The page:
Some talk of Ben committing suicide because he felt himself a failure in boat design, AFAIC the only one who thought Ben a failure in boat design was his pushy and driven wife. They had seperated at the time and she died. Ben commited suicide within a month at the age of 45. Ben was far from a failure in boat and ship design.

#62 Jose Carumba

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Posted 02 November 2012 - 04:24 AM

Huh. The Sias family lived about a block away from my boyhood home. I never knew they were sailors.

#63 boomer

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Posted 02 November 2012 - 02:39 PM

From Steve Bunnel's Woodenboat article...."Convergence - that’s what really created the Thunderbird. The convergence of marine plywood, postwar prosperity and the demand for affordable sailboats set the stage for key actors Ed Hoppen and Ben Seaborn. Tom Sias, a Tacoma sailor and employee of the Douglas Fir Plywood Association first “produced” the Thunderbird “play” in 1957."

Edit:Hoppen himself later designed and built three 32’ “Plimsol” class boats based upon Thunderbird lines and construction methods. Ben Seaborn designed the Pacific class based on his 32' Seafair using same hard chine plywood concept. Both these boats look similar.

#64 Bob Perry

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Posted 02 November 2012 - 03:02 PM

I used to race against Hoppen's 40' T bird. It was sort of odd looking and as I recall it had a funny wishbone tiller designed so he could stick his ass in it and drive with his hands free. I don't recall it being particularily fast but it was distinctive.
I designed a boat for one of Ben's last clients. When SEA FEVER was being built the partners were well aware of how fragile Ben's mental health was and as my client tells the story they tried to take turns watching over Ben.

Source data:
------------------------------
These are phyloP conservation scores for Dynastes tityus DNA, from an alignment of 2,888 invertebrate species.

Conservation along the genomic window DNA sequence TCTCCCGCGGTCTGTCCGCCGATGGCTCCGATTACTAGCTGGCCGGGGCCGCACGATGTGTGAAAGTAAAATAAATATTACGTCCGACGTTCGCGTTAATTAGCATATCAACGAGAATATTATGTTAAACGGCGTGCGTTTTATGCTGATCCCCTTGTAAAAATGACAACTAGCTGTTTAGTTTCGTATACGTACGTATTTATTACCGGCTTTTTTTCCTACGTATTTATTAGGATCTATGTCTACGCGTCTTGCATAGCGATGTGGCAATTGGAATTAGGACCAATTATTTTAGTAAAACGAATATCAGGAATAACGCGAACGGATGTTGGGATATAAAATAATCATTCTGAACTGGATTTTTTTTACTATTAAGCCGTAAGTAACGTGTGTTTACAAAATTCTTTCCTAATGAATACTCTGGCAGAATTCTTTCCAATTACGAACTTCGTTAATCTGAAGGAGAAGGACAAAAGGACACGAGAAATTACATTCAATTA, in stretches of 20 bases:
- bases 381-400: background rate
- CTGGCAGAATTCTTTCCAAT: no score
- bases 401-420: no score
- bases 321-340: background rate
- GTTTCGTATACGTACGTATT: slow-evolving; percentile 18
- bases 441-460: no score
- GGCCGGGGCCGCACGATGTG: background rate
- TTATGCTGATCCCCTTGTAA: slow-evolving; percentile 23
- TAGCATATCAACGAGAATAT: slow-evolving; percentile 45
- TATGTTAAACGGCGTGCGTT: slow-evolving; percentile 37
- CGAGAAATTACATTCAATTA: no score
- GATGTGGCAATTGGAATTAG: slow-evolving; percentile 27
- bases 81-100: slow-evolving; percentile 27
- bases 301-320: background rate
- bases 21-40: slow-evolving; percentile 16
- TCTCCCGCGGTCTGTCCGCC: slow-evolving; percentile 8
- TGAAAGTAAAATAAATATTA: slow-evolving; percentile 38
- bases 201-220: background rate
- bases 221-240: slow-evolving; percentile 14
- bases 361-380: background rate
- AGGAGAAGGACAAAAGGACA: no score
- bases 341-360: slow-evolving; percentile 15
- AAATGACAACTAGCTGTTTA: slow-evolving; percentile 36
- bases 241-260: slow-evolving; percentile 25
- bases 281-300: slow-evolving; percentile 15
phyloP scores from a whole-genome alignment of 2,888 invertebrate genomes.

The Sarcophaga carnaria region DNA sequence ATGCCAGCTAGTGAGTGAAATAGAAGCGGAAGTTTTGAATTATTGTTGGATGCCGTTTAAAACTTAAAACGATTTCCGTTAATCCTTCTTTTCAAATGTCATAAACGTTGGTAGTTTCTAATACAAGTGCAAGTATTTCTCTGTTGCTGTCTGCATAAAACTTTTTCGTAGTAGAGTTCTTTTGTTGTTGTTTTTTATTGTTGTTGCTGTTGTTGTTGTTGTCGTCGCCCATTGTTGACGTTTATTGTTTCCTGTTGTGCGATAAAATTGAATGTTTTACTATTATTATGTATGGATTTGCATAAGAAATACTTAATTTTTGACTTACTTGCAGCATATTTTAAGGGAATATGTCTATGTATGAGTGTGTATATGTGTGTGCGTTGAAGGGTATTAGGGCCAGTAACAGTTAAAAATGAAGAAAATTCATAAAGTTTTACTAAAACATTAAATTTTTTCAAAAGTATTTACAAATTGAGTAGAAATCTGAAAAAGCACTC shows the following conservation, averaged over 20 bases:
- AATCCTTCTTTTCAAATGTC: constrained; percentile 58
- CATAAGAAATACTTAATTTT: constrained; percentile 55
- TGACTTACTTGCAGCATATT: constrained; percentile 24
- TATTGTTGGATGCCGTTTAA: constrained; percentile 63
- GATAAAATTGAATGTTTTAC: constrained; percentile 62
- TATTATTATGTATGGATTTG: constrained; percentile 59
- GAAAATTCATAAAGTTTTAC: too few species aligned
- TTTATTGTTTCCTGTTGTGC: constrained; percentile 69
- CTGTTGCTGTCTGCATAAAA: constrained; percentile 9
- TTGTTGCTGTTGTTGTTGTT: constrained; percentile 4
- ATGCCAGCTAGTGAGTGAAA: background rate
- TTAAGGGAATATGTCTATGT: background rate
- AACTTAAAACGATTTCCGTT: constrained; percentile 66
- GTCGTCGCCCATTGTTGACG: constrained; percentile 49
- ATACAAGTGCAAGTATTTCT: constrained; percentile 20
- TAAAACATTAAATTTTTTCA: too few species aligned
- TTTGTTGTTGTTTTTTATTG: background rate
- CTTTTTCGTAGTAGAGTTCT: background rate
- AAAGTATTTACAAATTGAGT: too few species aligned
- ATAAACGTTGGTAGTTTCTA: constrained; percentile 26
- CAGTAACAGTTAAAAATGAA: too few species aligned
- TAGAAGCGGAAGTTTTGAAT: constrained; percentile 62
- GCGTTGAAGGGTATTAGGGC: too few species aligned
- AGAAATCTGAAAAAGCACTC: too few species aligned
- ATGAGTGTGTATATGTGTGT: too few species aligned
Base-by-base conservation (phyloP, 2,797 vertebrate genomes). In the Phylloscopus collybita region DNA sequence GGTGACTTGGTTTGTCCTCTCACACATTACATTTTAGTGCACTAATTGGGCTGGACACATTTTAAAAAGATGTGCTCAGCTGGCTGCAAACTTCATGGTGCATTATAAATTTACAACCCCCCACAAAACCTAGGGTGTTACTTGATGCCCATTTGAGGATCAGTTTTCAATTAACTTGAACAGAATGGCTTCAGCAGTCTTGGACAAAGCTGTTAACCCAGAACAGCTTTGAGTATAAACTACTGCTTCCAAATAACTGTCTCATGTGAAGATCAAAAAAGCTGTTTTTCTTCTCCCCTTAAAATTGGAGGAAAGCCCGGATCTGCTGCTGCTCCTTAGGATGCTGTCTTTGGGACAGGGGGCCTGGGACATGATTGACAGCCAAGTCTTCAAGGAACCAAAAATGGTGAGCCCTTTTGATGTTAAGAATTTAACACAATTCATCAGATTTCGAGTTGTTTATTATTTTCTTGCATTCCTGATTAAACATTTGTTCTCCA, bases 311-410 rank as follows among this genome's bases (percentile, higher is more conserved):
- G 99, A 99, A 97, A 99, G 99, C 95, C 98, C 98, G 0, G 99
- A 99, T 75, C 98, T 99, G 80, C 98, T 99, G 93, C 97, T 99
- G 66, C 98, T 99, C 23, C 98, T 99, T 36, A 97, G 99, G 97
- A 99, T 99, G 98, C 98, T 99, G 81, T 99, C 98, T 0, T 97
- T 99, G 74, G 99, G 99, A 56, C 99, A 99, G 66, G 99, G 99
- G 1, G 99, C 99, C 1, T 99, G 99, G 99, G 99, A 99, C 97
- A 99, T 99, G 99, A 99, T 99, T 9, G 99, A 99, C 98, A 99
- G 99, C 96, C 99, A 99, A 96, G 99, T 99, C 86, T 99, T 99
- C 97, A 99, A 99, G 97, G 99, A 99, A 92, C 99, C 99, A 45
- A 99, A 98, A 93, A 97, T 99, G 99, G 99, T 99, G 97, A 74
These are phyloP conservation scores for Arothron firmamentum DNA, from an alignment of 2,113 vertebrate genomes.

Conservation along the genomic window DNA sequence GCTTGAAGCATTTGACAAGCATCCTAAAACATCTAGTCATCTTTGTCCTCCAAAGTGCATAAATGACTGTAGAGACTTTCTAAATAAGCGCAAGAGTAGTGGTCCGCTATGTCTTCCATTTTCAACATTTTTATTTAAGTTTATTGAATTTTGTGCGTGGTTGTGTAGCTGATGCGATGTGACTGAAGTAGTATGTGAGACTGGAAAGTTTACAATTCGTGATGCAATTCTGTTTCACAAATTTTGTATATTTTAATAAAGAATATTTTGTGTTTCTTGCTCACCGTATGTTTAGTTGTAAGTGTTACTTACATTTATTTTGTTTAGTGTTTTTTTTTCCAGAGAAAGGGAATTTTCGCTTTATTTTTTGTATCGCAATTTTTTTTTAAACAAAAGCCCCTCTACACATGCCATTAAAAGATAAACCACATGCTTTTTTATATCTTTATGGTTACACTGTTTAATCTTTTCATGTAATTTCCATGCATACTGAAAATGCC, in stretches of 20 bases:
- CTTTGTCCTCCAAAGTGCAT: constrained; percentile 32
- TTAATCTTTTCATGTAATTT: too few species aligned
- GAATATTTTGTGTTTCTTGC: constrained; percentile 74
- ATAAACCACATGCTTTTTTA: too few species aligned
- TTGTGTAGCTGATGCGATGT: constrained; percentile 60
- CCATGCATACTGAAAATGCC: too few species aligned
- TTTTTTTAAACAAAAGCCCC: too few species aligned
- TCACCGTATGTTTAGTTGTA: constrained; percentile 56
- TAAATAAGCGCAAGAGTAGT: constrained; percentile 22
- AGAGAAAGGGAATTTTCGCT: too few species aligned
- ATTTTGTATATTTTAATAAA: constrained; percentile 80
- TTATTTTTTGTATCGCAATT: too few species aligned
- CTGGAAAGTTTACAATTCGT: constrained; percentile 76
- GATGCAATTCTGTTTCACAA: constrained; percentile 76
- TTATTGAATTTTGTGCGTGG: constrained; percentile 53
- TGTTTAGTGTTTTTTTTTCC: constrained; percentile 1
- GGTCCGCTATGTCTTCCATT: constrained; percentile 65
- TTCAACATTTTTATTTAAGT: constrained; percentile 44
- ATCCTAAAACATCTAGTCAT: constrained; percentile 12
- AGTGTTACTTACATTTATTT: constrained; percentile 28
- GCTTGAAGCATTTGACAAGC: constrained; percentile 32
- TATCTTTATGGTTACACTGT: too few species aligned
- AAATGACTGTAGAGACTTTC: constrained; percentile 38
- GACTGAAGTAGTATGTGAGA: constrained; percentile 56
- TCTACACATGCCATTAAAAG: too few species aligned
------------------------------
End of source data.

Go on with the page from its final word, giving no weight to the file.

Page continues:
#65 boomer

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Posted 02 November 2012 - 03:30 PM

His father took his own life as well....scroll up a page or two for more on Ben and Jack Seaborn.

http://books.google....seaborn&f=false

#66 Bob Perry

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Posted 02 November 2012 - 03:50 PM

Boomer:
That is an amazing book. I know most of the names and I think I actually sailed with Ellis Provine on OCEANUS.
I've never seen that book. Do you think it's available now?

#67 boomer

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Posted 02 November 2012 - 03:53 PM

Quite a bit of local history in that book. My former secretary's birthday tonight, I should wander over to Seattle early.

A few nautical books I've been thinking of picking up, including one I saw in your office.

http://www.amazon.co...sl_1ha7x09lxz_e

http://www.barnesand...hard/1102877468

http://www.captainsn...n-Shavings.html

#68 Bob Perry

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Posted 02 November 2012 - 03:57 PM

Just ordered it. Thanks.

#69 boomer

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Posted 02 November 2012 - 04:03 PM

Your welcome!

#70 blurocketsmate